It is bounded by Uganda and Kenya to the north; by Rwanda, Burundi and the Democratic Republic of Congo to the west; by Zambia, Malawi and Mozambique to the south, and by the Indian Ocean to the east.
Tanzania’s continental territory is flat and low along the coast. However, a plateau of an average altitude of 1,220 meters above sea level covers most of the country. The northeast and southwest are mountainous, the most important peak being the Kilimanjaro volcano (the highest peak in Africa at 5,895 metres above sea level). Africa’s three great lakes belong to Tanzania: Lake Tanganyika, along the west border; Lake Victoria along the northwest border; and Lake Nyasa (Malawi), along the southwest limit. Its islands are coral and Zanzibar, 90 km long and with a surface area of 1,600 km2, is the largest coral island in Africa.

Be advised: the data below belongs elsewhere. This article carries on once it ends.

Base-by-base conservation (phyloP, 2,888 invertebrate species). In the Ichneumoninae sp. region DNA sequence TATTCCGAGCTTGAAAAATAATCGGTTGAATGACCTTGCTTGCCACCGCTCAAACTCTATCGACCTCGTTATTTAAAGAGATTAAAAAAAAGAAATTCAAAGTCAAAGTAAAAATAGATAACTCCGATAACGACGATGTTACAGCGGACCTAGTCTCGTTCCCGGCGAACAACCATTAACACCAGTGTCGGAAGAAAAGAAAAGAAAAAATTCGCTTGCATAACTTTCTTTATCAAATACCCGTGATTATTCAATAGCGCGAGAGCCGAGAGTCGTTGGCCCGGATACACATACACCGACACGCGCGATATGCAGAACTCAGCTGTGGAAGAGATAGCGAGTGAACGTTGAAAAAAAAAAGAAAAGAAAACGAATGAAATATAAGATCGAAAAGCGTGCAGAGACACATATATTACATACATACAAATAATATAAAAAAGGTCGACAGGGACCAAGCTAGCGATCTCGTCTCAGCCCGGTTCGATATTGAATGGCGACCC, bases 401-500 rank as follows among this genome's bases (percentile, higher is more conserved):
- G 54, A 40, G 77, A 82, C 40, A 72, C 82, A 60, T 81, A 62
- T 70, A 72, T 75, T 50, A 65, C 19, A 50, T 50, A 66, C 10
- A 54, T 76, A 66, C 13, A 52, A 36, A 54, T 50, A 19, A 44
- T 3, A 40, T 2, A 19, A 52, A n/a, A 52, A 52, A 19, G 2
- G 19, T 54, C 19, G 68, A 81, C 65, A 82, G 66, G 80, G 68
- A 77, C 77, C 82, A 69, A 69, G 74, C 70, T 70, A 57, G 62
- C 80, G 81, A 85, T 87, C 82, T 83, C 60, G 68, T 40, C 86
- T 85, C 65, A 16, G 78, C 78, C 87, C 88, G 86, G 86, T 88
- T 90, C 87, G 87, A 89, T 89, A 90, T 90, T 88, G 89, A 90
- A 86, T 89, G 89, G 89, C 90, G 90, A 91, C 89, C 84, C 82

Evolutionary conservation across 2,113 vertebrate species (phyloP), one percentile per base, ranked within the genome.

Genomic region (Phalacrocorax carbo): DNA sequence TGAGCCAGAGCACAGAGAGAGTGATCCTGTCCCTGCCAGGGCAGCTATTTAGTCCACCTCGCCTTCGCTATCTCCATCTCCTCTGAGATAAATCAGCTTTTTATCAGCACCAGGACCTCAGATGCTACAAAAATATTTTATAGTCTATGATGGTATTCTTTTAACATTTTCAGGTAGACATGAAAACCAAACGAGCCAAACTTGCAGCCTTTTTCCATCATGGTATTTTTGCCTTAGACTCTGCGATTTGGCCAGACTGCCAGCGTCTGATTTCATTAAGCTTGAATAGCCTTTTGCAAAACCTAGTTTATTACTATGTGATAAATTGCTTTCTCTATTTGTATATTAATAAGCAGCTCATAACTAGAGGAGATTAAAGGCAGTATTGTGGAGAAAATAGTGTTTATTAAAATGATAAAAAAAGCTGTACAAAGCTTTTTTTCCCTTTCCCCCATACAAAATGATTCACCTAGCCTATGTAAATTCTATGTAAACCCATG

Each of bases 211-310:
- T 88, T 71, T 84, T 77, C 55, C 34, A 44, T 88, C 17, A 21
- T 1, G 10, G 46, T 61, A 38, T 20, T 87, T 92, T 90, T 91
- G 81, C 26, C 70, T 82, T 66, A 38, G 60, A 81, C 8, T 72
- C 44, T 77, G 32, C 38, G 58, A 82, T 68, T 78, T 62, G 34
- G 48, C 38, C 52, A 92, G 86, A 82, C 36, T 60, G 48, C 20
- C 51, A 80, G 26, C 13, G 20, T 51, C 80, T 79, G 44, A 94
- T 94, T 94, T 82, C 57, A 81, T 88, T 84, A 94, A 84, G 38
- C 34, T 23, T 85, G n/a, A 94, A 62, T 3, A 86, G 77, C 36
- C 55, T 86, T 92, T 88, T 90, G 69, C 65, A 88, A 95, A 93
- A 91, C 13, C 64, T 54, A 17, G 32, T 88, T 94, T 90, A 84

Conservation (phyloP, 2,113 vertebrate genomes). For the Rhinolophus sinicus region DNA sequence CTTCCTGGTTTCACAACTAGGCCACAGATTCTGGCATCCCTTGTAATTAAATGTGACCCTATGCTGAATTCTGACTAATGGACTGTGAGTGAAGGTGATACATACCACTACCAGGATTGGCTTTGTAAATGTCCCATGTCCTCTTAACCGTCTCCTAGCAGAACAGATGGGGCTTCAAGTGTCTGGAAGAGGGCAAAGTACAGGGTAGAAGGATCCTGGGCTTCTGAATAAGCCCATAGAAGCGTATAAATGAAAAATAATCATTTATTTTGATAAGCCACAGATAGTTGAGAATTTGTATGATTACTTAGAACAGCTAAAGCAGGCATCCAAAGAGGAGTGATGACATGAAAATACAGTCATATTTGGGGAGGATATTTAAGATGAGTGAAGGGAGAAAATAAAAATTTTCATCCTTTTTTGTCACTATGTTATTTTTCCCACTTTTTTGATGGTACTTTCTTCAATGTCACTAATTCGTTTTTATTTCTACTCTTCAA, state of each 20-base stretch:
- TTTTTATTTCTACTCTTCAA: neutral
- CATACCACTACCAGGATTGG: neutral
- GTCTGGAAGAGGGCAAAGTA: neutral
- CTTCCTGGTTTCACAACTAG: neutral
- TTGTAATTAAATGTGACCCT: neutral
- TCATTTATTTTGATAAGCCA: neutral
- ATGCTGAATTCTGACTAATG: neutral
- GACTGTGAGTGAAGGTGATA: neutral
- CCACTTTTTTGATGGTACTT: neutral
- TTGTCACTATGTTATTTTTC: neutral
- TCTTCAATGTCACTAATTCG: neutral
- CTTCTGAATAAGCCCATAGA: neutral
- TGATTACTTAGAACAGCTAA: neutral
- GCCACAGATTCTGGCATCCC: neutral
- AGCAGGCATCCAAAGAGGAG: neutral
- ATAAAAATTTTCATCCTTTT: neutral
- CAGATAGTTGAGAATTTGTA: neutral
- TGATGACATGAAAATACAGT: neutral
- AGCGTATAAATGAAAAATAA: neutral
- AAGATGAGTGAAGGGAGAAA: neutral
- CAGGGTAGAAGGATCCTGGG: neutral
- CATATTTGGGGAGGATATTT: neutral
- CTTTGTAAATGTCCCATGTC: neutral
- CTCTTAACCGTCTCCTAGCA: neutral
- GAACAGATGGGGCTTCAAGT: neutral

The most important ethnic groups in Tanzania are the Bantu and Nilotic groups (such as the Massai) of African origin; Arabs, Indians and Pakistanis.
Agriculture is the main pillar of the economy of the country, and the main export products are coffee, cloves, sisal and cotton. Tourism in natural reserves is also an important earner.